For the prosecutor, George P. Moser.
For the respondents, Raymond Chasan, for John R. Longo; Horace K. Roberson (William W. Wimmer, of counsel), for the State of New Jersey.
Before Justices Bodine, Perskie and Wachenfeld.
This writ of certiorari brings up for review an order of Hudson County Court of Quarter Sessions vacating the conviction of John R. Longo and granting a new trial.
The respondent Longo, having been previously indicted with one J. Owen Grundy, was convicted on November 15th, 1943, in the Hudson County Court of Quarter Sessions for the offense of fraudulent alteration of voting records. At the time of trial his counsel withdrew from the case because the chief witness against Longo was Grundy, whom counsel also represented.
Several employees of the register's office testified at the trial that Longo and Grundy went to the election register books and after their departure, upon examination, they found the political designation after Longo's name marked "Democrat" and that the paper was damp and rough. Checking with their poll books they discovered Longo was registered
as a Republican and changed the records accordingly. Grundy testified that in January, 1942, he, at Longo's solicitation, went with Longo to the election register books and changed the political designation after Longo's name from Republican to Democrat in order to enhance the latter's chances of receiving a political appointment. At the time of trial the public prosecutor knew that Grundy had previously testified before the grand jury denying knowledge of the alteration of the register books.
Longo was convicted by a jury in November, 1943, and sentenced in December, 1943. The conviction was affirmed by the Supreme Court in March, 1945, State v. Longo, 132 N.J.L. 515, and affirmed by the Court of Errors and Appeals in October, 1945, 133 N.J.L. 301. An application was made to the Court of Pardons and on November 5th, 1945, clemency was denied. Application was then made to the County Court of Quarter Sessions for a rule to show cause why a new trial should not be had and the rule was allowed on November 16th, 1945.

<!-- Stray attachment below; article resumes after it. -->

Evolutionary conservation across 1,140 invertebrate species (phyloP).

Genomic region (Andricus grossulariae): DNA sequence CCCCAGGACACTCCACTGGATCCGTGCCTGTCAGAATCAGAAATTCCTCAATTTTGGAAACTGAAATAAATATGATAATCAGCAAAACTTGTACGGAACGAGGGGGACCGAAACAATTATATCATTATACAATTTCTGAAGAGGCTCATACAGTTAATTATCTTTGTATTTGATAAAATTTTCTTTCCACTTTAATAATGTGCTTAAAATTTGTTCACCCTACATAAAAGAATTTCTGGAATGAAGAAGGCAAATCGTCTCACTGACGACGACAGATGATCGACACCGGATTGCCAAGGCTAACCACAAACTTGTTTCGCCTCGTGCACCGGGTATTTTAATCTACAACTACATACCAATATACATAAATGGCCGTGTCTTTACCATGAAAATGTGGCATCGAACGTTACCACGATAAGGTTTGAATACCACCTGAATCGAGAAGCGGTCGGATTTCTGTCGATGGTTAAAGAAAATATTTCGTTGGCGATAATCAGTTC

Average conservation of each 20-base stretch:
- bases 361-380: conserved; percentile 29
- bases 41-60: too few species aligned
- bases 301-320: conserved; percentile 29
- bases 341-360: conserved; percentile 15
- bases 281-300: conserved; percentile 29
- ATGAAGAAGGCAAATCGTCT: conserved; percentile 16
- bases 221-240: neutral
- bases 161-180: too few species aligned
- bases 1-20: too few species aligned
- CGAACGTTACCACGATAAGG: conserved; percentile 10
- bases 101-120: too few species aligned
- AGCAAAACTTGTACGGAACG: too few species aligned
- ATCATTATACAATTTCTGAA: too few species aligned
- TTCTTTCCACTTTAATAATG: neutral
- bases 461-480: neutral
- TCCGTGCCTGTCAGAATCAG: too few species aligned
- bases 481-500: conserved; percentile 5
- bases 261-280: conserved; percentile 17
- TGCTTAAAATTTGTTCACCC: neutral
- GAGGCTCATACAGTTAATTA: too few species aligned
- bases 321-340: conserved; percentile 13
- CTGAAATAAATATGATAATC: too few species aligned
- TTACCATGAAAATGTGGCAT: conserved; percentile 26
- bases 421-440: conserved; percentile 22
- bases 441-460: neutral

After hearings were held, on January 22d, 1946, an order was issued vacating the conviction and allowing a new trial. The court held the failure of the public prosecutor to disclose the fact that Grundy, the state's principal witness, had testified under oath before the grand jury differently from his testimony at the trial constituted a deliberate fraud upon the trial court and jury and as a result thereof the respondent Longo was deprived of a fair and legal trial.
The right of Mr. George to prosecute this action is seriously questioned upon the theory that at common law and by our statutes the criminal business of the state is prosecuted exclusively by the prosecutor of the pleas or, in his absence, by the Attorney-General of the state, and if Mr. George is recognized by this court such intervention establishes a dangerous precedent and an incursion upon the sovereign rights of the state.
We feel bound by the decision of this court holding the status of Mr. George sufficient and reciting that the importance of the question involved warranted the issuance ...